Rowing Primer


Among the most physically demanding sports, rowing requires excellent conditioning. Upper body and leg strength are of equal importance as athletes row 1,500 meters (roughly one mile) in under six minutes.

Brought to the East Coast of the United States from Great Britain in the early 19th century, the sport is rich in sportsmanship and tradition – coxswains of winning boats are thrown into the water and the prize for the winner was literally the shirt off a competitor’s back.

In sweep rowing, rowers each use one oar in the coxed four and coxed eight events. In these events, sweep oars are positioned alternately on the sides of the boat, or shell. A coxswain steers the boat by pulling on wires attached to the rudder and advises the crew on racing tactics. The eight always carries a coxswain and is a remarkable event to watch; the boat is between 50 and 60 feet long (roughly the distance from home plate to the pitcher’s mound on a baseball field) and moves at nearly 15 mph.

Concord Crew mostly races Eights and Fours with a cox. In the spring the races are Sprints — fast, short (1,500 meters) distances where boats races against each other side-by-side. In the fall we compete in “head” races which are longer (roughly 3-miles) and boats start one at a time, about ten seconds apart, and race against the clock, but often pass each other as they wind down the course.

When are they doing it right?

The four parts to the rowing stroke-

catch (blade in water, legs compressed, knees bent, arms forward),

drive (legs straighten, back swings, arms draw toward body),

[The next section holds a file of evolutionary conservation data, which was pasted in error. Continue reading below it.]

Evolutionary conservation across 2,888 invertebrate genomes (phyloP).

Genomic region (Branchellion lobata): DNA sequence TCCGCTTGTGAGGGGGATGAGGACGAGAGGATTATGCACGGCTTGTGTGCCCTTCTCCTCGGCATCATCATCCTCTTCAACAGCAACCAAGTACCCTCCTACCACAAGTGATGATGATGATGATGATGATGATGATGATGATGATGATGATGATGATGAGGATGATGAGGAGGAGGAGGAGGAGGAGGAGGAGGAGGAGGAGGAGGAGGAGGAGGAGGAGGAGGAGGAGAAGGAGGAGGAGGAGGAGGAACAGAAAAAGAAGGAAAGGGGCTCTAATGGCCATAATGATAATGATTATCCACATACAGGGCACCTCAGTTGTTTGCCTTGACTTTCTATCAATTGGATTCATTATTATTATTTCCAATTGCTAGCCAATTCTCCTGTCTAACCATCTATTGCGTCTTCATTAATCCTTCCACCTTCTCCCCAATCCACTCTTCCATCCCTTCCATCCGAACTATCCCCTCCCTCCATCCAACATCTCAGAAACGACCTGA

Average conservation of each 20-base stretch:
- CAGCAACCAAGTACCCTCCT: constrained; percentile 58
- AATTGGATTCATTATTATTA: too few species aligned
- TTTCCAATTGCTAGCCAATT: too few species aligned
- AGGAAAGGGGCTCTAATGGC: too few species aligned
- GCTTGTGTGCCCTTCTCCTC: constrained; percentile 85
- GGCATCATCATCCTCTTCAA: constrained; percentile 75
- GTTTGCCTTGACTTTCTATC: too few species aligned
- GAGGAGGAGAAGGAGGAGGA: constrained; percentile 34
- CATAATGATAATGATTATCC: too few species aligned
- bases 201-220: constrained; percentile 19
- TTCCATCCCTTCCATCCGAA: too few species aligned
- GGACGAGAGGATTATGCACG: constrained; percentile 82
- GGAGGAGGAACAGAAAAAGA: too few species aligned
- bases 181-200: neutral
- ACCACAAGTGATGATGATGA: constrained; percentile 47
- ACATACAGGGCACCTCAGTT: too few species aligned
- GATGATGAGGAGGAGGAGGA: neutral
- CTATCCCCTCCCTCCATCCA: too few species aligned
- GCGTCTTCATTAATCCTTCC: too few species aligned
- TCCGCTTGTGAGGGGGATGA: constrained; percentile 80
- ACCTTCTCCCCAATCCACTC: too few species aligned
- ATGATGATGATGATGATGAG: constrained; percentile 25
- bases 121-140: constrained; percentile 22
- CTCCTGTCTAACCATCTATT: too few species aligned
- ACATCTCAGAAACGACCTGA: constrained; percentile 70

finish (oar out of the water, blade horizontal or feathered),

recovery (body forward, blade turned from horizontal to vertical or squared)-should all flow together in smooth powerful movement.

In addition, the following are crucial for good rowing:

Continuous motion — Rowing should be a continuous fluid motion.

Synchronization — Rowers strive for perfect synchronization with crew members.

Clean catches of the oar blade — A lot of splash means the oars aren’t entering the water correctly. The catch should occur at the very end of the recovery, when the hands are as far ahead of the rower as possible.

Blade coordination — As the blades are brought out of the water, they should move horizontally at the same height, just above water.

Consistent speed — Shells move slowest at the catch, quickest at the release and through the recovery. A good crew times the catch at the right moment to maintain speed and reduce “check.”

Strokes per minute — Stroke rates vary from boat to boat, depending on the number and size of the rowers. At the start of a sprint race, the stroke rate will be high (36-40 strokes per minute for an eight, 32+ for a single). The rate slows down during the middle of a race to 32-36 for an eight and 28-32 for a single. Finishing stroke rates – the sprint
over the final 500m- can be as high as 40 strokes per minute.


A New Language

The language of crew is unique and it takes a bit of getting used to. We hope this glossary will help.

Rowing's on water coaches, the coxswains

Spring 2014 Coxswains

Coxswain: Or “cox,” the person who steers the shell and is the on-the-water coach for the crew.

Launch: The motor boat that follows the rowers to coach, observe, and ensure safety.

Shell: The boat in which the rowers and cox sit. Concord Crew uses primarily Eight and Four oared shells with a cox. They are also referred to as an 8+ or 4+.

Catch: When the blade of the oar first enters the water with legs compressed, arms reaching forward. It is the most technically difficult part of the stroke to master and to coordinate among all rowers.